Who is Glenn Rosewall?
Glenn Rosewall was born on August 28, 1961. He began his professional career in institutional trading and investment banking. He worked as an intern at Peat Marwick Mitchell, which eventually amalgamated to establish KPMG in 1987.
Glenn Rosewall: Bio Summary
|Date of birth
|August 28, 1961
|61 years old
|Place of birth
|Ken Rosewall, Wilma McIver
|Robert Rosewall, Vera Rosewall
A court has found that Glenn Rosewall, the son of tennis legend Ken Rosewall, was a “tyrant” and a “master of deception” who utilized astrological and psychic charts to operate Sydney stockbroking firm BBY. The most recent information was presented during a hearing for the liquidation of the failed brokerage. Arun Maharaj, a former chief executive, provided greater insight into the role psychic Nevine Pottinger, a worker for Glenn Rosewall, played in the business.
In 2012, Mr. Maharaj attempted to retire, but Mr. Glenn Rosewall decided to elevate him from chief financial officer to chief executive. Three months before BBY’s collapse, in February 2015, he finally announced his resignation from the company, citing a desire to spend more time with his family.
An email from Ms. Rottinger to Mr. Glenn Rosewall claimed that “wealth indications in BBY’s astrological charts” showed the company “needed to reduce spending” because of a linked aspect between Athena and Jupiter.” Liquidator KPMG’s lawyers read the email aloud in the NSW Supreme Courtroom. Mr. Maharaj, who was the chief executive at the time, received the email but claimed not to have read it.
“I remember receiving the email, and from what I recall, I was asking him for more cash at the time, and the board was under considerable pressure to improve the balance sheet.” When Mr. Maharaj attended a meditation class that Ms. Rottinger was teaching in July 2011, Ms. Rottinger entered the scene and introduced Mr. Rosewall, who was experiencing stress.
Soon after, according to Mr. Maharaj, the self-described “energetic healer” and clairvoyant was given access to BBY’s accounts, where she had her column to predict future sales, and Mr. Rosewall allegedly took her into his confidence. According to Mr. Maharaj, “She would change them and send them back to Glenn who would sign them off.”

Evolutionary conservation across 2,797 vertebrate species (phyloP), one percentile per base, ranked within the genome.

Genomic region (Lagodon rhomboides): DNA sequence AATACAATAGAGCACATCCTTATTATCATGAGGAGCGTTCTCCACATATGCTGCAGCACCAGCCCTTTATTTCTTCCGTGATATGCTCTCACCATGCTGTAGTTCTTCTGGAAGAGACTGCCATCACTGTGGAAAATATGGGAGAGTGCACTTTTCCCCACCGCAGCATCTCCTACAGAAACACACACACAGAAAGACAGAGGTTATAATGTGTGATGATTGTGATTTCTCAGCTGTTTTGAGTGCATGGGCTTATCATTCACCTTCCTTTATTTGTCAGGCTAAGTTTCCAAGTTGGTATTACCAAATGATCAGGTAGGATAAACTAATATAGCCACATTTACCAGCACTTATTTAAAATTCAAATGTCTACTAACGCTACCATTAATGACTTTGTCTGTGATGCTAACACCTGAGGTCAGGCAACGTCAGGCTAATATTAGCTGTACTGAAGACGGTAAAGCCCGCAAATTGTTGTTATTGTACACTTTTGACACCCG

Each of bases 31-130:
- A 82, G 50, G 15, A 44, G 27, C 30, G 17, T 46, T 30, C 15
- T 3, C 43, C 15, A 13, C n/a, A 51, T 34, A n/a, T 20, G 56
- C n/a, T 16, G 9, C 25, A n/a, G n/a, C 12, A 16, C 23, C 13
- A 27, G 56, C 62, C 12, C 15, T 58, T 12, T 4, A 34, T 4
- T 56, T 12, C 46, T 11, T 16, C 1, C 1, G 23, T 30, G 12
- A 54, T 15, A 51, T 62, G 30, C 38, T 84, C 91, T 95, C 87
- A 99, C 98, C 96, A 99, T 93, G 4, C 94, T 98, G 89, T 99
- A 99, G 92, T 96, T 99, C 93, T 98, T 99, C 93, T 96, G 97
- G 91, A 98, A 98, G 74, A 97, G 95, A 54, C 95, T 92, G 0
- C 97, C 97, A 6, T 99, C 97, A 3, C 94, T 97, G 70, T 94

Glenn Rosewall’s top-secret
The operation of BBY was under the strict control of Mr. Rosewall, who instructed staff members not to send any information via email. According to Mr. Maharaj, he questioned Mr. Rosewall about whether this was done to avoid leaving an electronic trail, and Mr. Rosewall allegedly denied it.
Mr. Muharaj claimed that he brought up the issues because he was “increasingly apprehensive” about money flowing from trust accounts into the business’ operating accounts. Allegedly, Mr. Rosewall blocked access to some trust accounts’ bank statements to himself, Mr. Maharaj, and former strategy manager April Yeung.
”He wanted to be aware of where all the money was coming from and going to”, according to Mr. Maharaj.
In response to protracted questioning, Mr. Maharaj acknowledged it was plausible that Mr. Glenn Rosewall’s actions were taken to ensure that no one in the company was aware of what was going on. According to Mr. Maharaj, Mr. Rosewall would offer quarterly summaries of the company’s performance, but they would contain “nothing important.”
“In addition to other things, Glenn refused to disclose revenue or expense figures with anyone”, according to the witness who testified in court.
The firm as a whole wouldn’t be aware of how the firm was operating, but team managers would receive budgets. Mr. Maharaj voiced concerns about the company’s solvency and expressed worry about bonuses not being paid, while Mr. Rosewall drew up too many payment plans with creditors, risking their expulsion.
Because he believed he was being taken advantage of, Mr. Rosewall “always had a problem paying individuals, paying contractors, and paying suppliers,” according to Mr. Maharaj.
Other former BBY employees testified earlier in the trial that Mr. Rosewall failed to disclose the company’s financial affairs to the board, which also included his father Ken Rosewall, and lawyer David Perkins.
Customers of BBY owed $61 million
Mr. Maharaj was questioned by SC Pritchard on a trend of budgets that were outrageously exaggerated and too optimistic.
According to Mr. Maharaj, “from my perspective, the commission income was there or thereabouts.”The court heard that BBY had projected a group loss of $4.5 million in 2014 due to declining equity returns, lower FX revenue, and staffing costs, but only nine months later recorded a $1.5 million profit. In answer to inquiries regarding the prediction, Mr. Maharaj stated, “I have not seen it; it was done after I departed”.
BBY, which failed in May 2015 amid allegations of insolvent trading, misusing client funds, and “severe deficiencies in corporate governance,” is still owing around 6,000 clients about $61 million. The legal action aims to build a case for recovering the deficit from other sources.